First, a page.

What can we learn from HMV’s and Jessop’s high street failure?

January 15, 2013

HMV’s antecedents go back to the 1890’s and Jessop’s 1935, but like Woolworth in the past, they have joined a list of Public names that have failed, putting many out of work and yet another nail in the high street coffin. But what went wrong?

Man with tablet PCI don’t think that’s too much of a secret. Change of market needs, change of customer purchase methods combined with the burden of high overheads. More interesting is why? Why do two successful, well-established and popular brands get in this position?

I think three reasons stand clear, head and shoulders above the rest. The deadly combination is Leadership that lacks vision, poor marketing and business development inertia.

And once the tipping point is reached and marketing advantage lost, as these two giants show, there is no return and no amount of public nostalgia about support helps. The only things that do, are sales and cash in the bank from customer’s buying.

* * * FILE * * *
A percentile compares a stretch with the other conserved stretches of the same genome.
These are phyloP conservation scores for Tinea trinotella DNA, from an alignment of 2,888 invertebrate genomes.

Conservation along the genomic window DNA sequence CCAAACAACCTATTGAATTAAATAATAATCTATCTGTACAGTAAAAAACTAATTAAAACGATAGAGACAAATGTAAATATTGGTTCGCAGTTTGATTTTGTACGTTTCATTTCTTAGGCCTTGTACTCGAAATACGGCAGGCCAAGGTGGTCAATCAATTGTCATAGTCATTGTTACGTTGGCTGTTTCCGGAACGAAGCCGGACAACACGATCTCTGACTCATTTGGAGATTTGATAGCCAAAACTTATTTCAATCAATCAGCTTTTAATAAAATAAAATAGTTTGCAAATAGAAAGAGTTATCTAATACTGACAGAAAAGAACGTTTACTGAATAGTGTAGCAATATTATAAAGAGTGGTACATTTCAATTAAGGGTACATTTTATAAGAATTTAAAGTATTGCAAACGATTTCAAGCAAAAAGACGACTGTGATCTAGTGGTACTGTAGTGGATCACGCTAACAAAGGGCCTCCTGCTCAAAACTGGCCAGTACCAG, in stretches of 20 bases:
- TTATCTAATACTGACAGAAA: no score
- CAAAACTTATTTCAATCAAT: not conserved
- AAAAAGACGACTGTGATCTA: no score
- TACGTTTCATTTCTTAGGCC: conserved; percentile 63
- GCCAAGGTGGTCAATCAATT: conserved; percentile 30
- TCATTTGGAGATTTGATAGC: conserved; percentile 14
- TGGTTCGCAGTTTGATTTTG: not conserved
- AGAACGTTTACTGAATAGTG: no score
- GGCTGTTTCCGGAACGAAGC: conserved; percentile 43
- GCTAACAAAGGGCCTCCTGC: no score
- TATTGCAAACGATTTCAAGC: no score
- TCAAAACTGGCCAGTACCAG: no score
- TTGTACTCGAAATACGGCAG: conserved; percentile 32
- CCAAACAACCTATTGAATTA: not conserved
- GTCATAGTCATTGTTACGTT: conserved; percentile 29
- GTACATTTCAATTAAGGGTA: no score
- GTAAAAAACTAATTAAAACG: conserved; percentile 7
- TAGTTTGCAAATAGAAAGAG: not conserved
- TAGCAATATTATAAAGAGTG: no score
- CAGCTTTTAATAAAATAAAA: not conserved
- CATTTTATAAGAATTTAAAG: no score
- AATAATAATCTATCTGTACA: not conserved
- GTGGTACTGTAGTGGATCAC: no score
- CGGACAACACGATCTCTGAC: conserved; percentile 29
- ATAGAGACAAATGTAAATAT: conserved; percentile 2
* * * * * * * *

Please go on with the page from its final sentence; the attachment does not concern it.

In the UK, most of these death cries go unnoticed because of our 4.8M businesses, 4.6M or 96% of them are micro businesses employing 0-9 people.

So when it hits the fan, there’s hardly a blip on the news radar.

But make no mistake, business failures are regular, painful and common, which is why owners should wake up to the need to keep in touch and make marketing and business development a priority.

Know your customer’s needs and know what they want to buy would be my mantra. And it shouldn’t be an annual research activity but a continuous process embedded into business DNA.

Jonathan Wainwright enables organisations to create commercial success through digital marketing, traditional communications and team development.

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